An Rx For Lake Erie Streams
Northern state, OH

Grantee: Izaak Walton League of America, Ohio Division
Basin Program Funds: $15,000
Non-federal Funds: $10,198
Project Duration: 05/1997 - 09/1997
Status: complete

Problem Statement
Ohio Environmental Protection Agency (EPA) has identified sediments and attached substances from nonpoint source pollution as a major source of contamination in Lake Erie and its tributaries. While considerable work has been done to control rural nonpoint source pollution, its urban counter-part continues to grow in volume. The Izaak Walton League of America, Ohio Division (IWLA) sought to tap citizen concern and willingness to behave in an environmentally sensitive manner and enhance as yet underdeveloped programs to monitor and restore urban streams.

Volunteer water monitoring

Historically Ohio Soil & Water Conservation Districts (SWCD) have concentrated on correcting agricultural nonpoint source pollution such as sedimentation, nutrient enrichment and pesticide deposition. Consequently remedial measures are relatively well-developed to address these issues but measures addressing urban run-off and stream modification are not nearly so well developed. The IWLA program Save Our Streams (SOS) trains volunteers to monitor streams for nonpoint source pollution, implement hands-on restoration projects and, in turn, impart these skills to others. SOS has been identified as a potential complementary service which can be employed by Ohio Department of Natural Resources (DNR) to increase citizen involvement and address Lake Erie basin urban run-off and stream modification problems.

The Save Our Streams program includes three workshops. "Introductory Volunteer Water Quality Monitoring" workshops teach volunteers to identify watershed pollution problems, develop a watershed map which includes stream habitat and watershed land uses, and adopt a local stream for monitoring and restoration. "Quality Assurance" workshops are for persons who have completed the first workshop or have equivalent experience. Through field and laboratory tests, participants are assessed on their ability to carry out in-stream monitoring, correct monitoring errors and analyze data. Finally, "Train the Trainer" workshops teach people to design, coordinate and run their own volunteer monitoring projects. Information covered in these workshops includes topics from the "Introductory" workshop as well as training in data review, management and reporting, quality assurance and control, program promotion and public outreach.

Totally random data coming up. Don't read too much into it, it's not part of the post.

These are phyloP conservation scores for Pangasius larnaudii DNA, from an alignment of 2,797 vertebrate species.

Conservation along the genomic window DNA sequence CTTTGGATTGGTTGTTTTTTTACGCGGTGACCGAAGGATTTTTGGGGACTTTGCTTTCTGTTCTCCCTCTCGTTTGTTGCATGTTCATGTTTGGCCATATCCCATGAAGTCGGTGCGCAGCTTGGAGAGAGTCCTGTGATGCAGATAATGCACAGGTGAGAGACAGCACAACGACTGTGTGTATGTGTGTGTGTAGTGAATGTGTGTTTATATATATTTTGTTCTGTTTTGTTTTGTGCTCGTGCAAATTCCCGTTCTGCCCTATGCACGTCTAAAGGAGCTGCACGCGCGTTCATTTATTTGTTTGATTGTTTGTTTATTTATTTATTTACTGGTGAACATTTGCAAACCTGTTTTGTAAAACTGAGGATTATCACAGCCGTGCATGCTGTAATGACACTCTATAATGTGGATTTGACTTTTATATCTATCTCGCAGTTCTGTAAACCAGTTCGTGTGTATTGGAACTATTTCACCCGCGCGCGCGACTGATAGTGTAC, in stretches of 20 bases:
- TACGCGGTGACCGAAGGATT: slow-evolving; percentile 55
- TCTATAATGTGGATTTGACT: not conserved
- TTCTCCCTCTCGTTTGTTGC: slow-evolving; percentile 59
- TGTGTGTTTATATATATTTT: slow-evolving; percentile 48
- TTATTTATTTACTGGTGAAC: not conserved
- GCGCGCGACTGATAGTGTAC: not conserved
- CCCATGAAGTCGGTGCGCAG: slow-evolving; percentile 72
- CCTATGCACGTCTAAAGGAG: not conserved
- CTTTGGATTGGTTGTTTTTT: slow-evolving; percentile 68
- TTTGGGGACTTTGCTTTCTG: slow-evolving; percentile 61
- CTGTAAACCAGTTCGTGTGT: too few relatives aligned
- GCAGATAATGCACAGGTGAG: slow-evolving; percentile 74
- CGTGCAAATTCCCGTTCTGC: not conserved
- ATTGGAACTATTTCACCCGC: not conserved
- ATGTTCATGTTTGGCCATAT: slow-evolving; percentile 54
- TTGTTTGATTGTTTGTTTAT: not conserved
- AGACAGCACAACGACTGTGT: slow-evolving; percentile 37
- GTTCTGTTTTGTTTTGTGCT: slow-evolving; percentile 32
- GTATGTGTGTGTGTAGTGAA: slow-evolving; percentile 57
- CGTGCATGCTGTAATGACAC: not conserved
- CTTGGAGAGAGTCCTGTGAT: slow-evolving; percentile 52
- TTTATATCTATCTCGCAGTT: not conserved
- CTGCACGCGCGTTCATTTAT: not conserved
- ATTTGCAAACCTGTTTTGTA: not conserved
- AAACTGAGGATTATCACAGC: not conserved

The Ohio Division of Soil and Water Conservation (DSWC) provided funding to soil and water conservation districts to hire an urban stream specialist who organized local volunteers and groups to carry out urban watershed restoration programs. IWLA provided low cost training for DSWC staff and volunteers, enabling them to train other volunteers in stream assessment and government agency cooperation to improve pollution control. IWLA national office sent experienced staff to Ohio to assist the Ohio Division in the initial training. IWLA Ohio held 1 "Train the Trainer" workshop, 3 "Quality Assurance Certification" workshops and 4 "Introductory" SOS workshops. These workshops were all conducted proximate to Great Lakes Areas of Concern (AOCs). The workshops provided education about stream pollution and rehabilitation, established a database system to help monitor the streams and enabled a ‘hands-on' approach to conservation among the volunteers.

Volunteer stream assessment

Representatives from 28 Ohio and 1 Pennsylvania counties participated in a total of 8 SOS workshops between June and August 1997. Thirty persons were trained as SOS trainers, while an additional forty were certified through the "Quality Assurance" workshops. In total 143 persons received training to monitor nonpoint source pollution and participate in remedial stream modification at eight events.

Contact: Raymond C. Zehler, (513) 868-3179


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